If you've grown even a smidge tired of the Reason factory sound bank, rest assured; help is on the way. The race to develop cool, new Reason loop and sample fuel, called ReFills, is on, and hosting www.reasonrefills.com is London's AMG. So, when AMG offered Remix a look at its new batch of ReFill CDs, we jumped at the chance. Topping the list, Dirty Ol' Relics is a hearty batch of classic synthesizers, organs and other various keyboard instruments multisampled for Propeller-head's Reason (NN19 sample player). And after placing the entire ReFill contents on their hard drives, Reason users are also able to access the raw individual samples in AIFF format to conserve memory or to build personalized sample banks.
The wide range of sampled instruments on Dirty Ol' Relics includes a superclean Yamaha DX7, a slightly dirty harpsichord (single and double stop) and a rustic accordion. You'll also find an antique sounding Clavinet, a biting Yamaha CS80 (brass patches) and an authentic Wurlitzer Electric Piano. But wait, there's more. Relics' producer, Mr. Xeno (short for Xenophonix) has carefully captured the dirty and distorted imperfections of favorites such as the Fender Rhodes (seven varieties), the Hammond B-3 (five flavors) and the Mellotron (male choir, mix choir and strings). Many of those banks were made by individually sampling each key or note. The Hammonds, for instance, were sampled at each key interval and in full Leslie cycle, no less.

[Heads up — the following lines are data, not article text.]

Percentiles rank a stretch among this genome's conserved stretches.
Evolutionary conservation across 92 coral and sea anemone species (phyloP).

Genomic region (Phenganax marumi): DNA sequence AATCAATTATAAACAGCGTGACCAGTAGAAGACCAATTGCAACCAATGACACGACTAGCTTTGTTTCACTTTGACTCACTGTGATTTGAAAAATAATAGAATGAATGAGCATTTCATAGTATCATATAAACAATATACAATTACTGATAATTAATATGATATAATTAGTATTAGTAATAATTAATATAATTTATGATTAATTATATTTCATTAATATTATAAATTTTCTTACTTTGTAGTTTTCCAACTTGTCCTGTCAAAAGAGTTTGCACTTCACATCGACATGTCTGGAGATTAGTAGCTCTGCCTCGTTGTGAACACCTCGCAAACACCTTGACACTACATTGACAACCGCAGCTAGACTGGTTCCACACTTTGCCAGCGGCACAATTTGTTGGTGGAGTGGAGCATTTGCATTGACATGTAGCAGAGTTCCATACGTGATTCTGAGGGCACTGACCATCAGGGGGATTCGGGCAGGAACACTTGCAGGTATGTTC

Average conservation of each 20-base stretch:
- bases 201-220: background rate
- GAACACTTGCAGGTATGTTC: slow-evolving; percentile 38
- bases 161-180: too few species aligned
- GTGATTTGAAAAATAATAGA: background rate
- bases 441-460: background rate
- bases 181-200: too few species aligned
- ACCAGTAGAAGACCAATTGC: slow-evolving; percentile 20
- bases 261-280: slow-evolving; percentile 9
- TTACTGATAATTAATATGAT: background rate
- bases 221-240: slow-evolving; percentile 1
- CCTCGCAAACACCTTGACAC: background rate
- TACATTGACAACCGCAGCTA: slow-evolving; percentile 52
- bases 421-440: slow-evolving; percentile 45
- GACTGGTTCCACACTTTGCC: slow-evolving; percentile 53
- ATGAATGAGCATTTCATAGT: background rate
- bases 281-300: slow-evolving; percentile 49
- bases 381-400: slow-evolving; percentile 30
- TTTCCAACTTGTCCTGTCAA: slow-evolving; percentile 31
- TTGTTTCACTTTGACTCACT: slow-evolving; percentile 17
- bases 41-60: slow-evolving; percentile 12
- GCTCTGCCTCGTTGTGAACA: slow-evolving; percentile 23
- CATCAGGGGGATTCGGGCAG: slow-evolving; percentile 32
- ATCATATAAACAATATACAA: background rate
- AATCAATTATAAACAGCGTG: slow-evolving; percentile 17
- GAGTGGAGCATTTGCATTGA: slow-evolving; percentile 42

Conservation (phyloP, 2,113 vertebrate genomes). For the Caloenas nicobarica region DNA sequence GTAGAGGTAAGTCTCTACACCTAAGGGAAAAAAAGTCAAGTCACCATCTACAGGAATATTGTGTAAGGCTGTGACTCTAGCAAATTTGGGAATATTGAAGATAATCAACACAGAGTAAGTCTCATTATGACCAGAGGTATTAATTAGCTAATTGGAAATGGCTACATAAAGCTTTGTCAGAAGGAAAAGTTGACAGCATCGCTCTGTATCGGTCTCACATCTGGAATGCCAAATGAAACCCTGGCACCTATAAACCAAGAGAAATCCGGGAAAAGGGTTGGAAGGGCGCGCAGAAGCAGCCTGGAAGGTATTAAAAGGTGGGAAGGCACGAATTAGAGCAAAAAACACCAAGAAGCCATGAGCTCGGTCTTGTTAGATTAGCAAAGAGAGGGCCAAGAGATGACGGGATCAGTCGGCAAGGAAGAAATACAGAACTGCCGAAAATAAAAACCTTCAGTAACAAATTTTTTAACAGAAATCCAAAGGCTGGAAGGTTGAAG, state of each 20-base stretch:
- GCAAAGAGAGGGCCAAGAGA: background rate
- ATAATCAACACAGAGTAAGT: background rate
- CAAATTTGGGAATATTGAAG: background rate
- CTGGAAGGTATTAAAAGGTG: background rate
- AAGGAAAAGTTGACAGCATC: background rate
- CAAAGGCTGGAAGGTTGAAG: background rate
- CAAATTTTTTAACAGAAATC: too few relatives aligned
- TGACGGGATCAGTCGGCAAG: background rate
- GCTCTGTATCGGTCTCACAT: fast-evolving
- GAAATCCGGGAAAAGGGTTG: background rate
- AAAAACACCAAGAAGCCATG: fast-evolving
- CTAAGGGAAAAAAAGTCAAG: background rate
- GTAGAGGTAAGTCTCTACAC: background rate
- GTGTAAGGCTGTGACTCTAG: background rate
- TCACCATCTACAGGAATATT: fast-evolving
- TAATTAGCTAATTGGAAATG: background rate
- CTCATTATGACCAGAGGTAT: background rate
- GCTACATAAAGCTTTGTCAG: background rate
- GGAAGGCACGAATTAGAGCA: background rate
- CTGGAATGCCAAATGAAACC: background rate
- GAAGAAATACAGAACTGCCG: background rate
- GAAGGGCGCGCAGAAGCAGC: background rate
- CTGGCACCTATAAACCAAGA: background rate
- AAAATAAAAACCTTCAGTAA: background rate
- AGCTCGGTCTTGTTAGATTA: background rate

For those operating with a small amount of RAM, don't fret. Mr. Xeno thoughtfully added “LM” patches for the Hammonds and the Wurlitzer, with only a small sacrifice in sound. I was easily able to load a Moog, a Hammond, a Rhodes and a Wurlitzer in a single tune full of several other Reason instruments and effects, and I noticed no system drag.
I also tested how these instruments sound, and I have to report that this is an amazing collection. The 10 different Minimoogs, which include five basses and five wave sounds, are inspiring as well as authentic. Bundle those with the Hammonds and the often-melancholy Wurlitzer, and I say kudos to Mr. Xeno for only charging $49.95. Granted, many pros will favor Native Instruments' B-3 soft synth or Emagic's EVP88 (for Rhodes), but for the cost and access within Reason's environment, Dirty Ol' Relics is hard to touch. My only sonic disappointment was the plain acoustic piano, which seemed bland next to the accordion and pipe organ, in which you will find the original character that first charmed users into loving these instruments. The sounds are authentic and nasty in a way that can warm up a cold-sounding track.